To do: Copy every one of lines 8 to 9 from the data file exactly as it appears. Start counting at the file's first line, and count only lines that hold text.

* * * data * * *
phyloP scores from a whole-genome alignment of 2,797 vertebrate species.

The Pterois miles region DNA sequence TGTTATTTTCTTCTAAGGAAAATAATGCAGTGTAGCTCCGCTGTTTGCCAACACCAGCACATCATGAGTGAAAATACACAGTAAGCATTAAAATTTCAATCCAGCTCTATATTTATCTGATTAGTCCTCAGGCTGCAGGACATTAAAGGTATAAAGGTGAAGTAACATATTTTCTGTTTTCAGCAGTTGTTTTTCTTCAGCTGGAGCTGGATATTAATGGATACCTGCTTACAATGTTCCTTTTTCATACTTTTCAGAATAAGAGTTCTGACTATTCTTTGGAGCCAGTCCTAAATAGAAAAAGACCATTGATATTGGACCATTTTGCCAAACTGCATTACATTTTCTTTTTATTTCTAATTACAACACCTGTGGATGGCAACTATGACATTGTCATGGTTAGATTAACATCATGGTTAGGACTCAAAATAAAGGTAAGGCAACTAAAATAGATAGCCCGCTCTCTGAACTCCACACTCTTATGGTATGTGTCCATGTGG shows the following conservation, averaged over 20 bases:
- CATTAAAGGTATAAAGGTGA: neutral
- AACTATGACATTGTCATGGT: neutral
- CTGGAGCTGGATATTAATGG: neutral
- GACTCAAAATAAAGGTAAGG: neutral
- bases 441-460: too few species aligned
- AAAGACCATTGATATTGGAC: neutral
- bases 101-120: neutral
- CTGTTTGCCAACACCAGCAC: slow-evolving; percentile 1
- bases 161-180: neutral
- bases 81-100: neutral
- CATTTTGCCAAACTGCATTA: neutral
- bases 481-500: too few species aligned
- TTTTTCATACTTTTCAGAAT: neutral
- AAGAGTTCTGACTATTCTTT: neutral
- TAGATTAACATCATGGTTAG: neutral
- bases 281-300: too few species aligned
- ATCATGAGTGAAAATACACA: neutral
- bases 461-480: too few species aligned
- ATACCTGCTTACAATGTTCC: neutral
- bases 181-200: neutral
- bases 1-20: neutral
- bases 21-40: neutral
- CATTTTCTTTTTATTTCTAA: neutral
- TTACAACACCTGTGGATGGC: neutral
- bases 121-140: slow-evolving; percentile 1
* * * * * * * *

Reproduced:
- AAAGACCATTGATATTGGAC: neutral
- bases 101-120: neutral